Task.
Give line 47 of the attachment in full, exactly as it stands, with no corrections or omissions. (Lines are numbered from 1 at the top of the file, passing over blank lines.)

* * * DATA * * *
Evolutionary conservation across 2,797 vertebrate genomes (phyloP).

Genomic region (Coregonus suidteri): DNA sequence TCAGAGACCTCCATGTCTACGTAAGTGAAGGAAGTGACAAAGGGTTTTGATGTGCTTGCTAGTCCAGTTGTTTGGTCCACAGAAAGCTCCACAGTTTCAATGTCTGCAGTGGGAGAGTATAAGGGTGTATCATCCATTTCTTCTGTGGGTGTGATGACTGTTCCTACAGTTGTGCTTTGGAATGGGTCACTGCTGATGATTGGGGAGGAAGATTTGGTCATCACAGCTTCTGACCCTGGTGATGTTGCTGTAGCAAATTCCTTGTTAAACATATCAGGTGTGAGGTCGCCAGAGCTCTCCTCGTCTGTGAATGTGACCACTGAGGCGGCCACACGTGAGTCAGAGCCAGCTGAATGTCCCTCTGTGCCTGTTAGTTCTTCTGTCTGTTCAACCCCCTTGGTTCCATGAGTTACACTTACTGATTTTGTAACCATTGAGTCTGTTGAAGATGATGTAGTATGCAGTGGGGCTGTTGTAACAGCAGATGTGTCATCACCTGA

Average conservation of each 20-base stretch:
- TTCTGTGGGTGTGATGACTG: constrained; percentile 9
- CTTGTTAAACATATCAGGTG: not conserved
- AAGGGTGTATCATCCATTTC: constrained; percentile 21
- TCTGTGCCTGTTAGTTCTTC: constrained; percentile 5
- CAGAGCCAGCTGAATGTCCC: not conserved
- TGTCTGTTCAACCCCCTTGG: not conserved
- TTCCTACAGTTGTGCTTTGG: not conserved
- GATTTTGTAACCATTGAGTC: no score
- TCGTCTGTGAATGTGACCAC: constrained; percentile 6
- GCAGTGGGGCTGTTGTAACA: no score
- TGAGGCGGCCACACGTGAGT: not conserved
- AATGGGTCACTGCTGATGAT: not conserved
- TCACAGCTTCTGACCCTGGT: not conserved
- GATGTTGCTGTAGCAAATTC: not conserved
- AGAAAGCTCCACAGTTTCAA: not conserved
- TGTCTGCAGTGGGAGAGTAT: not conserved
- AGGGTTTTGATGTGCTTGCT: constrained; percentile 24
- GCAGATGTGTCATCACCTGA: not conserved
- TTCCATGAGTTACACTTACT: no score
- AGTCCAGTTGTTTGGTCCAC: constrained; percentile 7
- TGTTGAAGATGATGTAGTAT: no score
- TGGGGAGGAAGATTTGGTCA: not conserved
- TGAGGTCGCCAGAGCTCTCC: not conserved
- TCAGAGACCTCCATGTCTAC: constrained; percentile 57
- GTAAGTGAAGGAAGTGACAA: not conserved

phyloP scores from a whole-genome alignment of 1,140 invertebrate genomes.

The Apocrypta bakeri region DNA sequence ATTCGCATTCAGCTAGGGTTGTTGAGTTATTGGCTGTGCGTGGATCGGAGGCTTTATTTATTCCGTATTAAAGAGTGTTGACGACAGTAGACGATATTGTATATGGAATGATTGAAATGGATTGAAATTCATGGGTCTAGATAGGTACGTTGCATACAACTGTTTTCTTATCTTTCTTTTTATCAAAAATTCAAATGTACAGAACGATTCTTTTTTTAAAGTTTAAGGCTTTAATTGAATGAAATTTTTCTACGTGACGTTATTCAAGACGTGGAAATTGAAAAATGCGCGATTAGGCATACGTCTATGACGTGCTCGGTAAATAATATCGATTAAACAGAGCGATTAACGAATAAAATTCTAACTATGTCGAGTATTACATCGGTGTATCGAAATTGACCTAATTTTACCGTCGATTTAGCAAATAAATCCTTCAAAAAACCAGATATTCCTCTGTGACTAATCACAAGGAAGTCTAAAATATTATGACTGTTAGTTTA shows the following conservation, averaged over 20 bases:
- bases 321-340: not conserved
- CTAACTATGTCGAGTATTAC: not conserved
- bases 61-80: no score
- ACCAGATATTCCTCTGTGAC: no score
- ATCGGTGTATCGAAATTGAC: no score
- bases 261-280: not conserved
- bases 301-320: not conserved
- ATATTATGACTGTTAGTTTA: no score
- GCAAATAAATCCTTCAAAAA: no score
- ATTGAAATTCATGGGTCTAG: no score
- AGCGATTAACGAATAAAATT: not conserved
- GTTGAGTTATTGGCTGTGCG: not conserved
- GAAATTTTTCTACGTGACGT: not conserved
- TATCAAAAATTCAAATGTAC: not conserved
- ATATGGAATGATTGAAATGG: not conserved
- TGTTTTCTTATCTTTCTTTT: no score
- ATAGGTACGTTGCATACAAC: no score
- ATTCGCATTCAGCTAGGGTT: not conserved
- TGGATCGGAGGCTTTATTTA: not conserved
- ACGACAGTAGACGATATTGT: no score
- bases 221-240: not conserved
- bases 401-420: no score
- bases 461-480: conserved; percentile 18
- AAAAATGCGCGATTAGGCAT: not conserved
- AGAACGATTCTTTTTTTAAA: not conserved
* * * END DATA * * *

- ATAGGTACGTTGCATACAAC: no score